The study, posted on Plos One, showed that young people who looked at Facebook regularly felt a negative impact on their happiness and well-being in life. It is one of two recent studies that surveyed the effects of Facebook on people, with one study pointing out earlier this week that people who post photos frequently on the social media site are at risk of damaging their relationship with friends in real life.
Researchers for the University of Michigan study summarized their findings in the report: “Rather than enhancing well-being, as frequent interactions with supportive ‘offline’ social networks powerfully do, the current findings demonstrate that interacting with Facebook may predict the opposite result for young adults—it may undermine it.”
Participants in the survey answered questions about their feelings, including how worried they felt and how lonely they felt at the moment. They were also asked how often they used Facebook. The researchers texted the participants at various times of the day between 10:00 a.m. and midnight and the participants would answer the questions from the links sent by text.
From the answers collected in the survey, they found out that Facebook users were more connected with their friends and family than non-Facebook users, but when Facebook users started logging on more frequently, they become more dissatisfied with their overall outlook on life.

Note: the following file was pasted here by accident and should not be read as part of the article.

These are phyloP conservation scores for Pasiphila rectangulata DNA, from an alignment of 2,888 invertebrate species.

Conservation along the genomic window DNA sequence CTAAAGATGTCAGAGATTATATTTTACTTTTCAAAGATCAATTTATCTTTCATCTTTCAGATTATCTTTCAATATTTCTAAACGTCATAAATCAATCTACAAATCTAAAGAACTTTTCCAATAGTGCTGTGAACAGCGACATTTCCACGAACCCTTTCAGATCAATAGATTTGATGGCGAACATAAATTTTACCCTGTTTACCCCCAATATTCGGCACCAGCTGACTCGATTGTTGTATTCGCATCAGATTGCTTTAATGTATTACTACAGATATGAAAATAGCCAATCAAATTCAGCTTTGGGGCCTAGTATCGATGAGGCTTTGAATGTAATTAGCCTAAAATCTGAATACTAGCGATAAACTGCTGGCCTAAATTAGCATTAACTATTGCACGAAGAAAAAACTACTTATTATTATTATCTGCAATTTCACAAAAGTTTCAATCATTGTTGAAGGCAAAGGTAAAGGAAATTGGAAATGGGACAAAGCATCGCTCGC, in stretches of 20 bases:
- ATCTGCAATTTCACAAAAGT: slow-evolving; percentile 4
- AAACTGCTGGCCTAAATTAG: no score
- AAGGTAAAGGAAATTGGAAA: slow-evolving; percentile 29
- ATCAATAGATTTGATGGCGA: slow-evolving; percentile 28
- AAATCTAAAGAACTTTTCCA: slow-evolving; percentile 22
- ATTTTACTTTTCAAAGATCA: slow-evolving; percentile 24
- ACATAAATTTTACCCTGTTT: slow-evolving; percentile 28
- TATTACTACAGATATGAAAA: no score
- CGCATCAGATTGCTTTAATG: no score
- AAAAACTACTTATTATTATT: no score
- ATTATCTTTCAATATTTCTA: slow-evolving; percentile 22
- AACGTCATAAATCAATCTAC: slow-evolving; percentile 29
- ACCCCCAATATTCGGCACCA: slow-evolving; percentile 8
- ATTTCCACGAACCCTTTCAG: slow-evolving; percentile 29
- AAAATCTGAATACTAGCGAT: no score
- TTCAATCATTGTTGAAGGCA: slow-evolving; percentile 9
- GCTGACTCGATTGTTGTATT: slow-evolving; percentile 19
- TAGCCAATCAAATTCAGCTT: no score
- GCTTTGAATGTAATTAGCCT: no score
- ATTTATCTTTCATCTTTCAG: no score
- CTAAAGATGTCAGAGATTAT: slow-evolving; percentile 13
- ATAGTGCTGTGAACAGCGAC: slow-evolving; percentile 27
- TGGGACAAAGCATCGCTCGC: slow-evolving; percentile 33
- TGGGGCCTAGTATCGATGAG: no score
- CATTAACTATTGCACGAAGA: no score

Ethan Kross, an assistant professor of psychology at the University of Michigan and co-author of the study, said to ABC News: “Everyday Facebook use leads to declines in subjective well-being, both how happy you feel moment to moment and how satisfied you feel with your life.”
Graham Jones, an internet psychologist not connected with the study, told the BBC: “It confirms what some other studies have found – there is a growing depth of research that suggests Facebook has negative consequences.”
Although the University of Michigan study found negative impacts on people’s well-being on Facebook, an earlier study by the University of Wisconsin-Madison in June showed that more time on one’s Facebook personal page had a positive impact on self-esteem.
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